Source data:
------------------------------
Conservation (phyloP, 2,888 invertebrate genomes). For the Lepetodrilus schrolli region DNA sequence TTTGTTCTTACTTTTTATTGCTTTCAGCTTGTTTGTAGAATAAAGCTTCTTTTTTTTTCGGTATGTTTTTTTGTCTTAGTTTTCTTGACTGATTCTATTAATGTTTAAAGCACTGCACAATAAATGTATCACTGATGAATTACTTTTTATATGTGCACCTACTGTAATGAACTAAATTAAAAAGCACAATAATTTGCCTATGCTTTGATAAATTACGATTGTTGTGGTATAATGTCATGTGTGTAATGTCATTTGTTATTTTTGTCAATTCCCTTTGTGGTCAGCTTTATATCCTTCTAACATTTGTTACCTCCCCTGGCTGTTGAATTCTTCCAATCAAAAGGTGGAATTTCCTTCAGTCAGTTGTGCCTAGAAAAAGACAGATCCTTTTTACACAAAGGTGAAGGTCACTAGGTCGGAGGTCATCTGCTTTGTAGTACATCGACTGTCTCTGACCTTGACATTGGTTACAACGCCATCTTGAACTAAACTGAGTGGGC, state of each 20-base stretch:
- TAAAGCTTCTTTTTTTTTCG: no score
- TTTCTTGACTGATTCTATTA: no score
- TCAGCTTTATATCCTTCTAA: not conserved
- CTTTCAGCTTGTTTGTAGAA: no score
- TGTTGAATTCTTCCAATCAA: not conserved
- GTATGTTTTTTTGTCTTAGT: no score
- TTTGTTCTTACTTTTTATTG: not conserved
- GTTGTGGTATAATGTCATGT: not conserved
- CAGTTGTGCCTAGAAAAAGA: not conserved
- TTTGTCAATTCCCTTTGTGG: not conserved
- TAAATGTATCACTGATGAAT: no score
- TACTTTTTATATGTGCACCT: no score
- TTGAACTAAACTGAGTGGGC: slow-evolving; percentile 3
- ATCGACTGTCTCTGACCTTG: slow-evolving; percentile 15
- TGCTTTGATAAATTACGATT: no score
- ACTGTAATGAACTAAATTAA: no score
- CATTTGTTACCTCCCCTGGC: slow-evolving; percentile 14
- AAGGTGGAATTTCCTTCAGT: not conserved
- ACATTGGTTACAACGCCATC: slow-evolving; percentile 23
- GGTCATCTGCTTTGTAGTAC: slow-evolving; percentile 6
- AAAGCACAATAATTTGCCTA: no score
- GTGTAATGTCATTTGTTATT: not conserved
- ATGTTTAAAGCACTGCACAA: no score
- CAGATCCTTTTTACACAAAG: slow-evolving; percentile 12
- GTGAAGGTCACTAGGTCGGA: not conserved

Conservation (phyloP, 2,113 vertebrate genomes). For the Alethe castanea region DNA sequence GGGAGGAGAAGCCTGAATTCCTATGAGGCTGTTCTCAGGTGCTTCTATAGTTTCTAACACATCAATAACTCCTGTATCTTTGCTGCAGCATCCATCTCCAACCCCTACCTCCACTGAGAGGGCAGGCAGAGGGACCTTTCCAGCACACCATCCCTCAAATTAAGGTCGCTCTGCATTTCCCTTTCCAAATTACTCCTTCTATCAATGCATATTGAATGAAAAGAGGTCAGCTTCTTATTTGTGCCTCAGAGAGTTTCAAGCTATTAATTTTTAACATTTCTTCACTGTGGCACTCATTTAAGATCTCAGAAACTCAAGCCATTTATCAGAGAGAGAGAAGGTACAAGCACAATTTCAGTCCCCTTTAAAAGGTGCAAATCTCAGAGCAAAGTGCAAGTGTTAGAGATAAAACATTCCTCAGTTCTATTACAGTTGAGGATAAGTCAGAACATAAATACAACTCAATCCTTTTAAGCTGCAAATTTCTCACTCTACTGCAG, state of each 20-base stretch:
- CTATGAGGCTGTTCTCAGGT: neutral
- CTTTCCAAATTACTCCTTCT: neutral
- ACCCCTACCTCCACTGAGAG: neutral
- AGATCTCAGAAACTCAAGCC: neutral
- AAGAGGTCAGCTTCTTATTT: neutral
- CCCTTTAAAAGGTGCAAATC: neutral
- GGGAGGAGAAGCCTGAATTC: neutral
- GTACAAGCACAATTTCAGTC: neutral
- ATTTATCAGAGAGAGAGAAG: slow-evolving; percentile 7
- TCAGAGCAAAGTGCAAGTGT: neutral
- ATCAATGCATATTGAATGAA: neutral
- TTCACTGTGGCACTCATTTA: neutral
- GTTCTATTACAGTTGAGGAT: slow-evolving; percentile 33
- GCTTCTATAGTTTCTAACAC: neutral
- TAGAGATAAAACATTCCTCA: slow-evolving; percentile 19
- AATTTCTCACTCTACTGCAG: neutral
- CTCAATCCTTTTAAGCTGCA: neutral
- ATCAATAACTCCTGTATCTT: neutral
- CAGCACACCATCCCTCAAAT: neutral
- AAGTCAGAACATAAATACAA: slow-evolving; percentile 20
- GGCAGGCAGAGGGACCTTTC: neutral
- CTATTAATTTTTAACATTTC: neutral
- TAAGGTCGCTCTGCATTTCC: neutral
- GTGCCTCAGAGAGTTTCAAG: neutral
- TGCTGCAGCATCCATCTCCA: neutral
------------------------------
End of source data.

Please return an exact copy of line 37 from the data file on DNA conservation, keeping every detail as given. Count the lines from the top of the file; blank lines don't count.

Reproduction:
- TCAGAGCAAAGTGCAAGTGT: neutral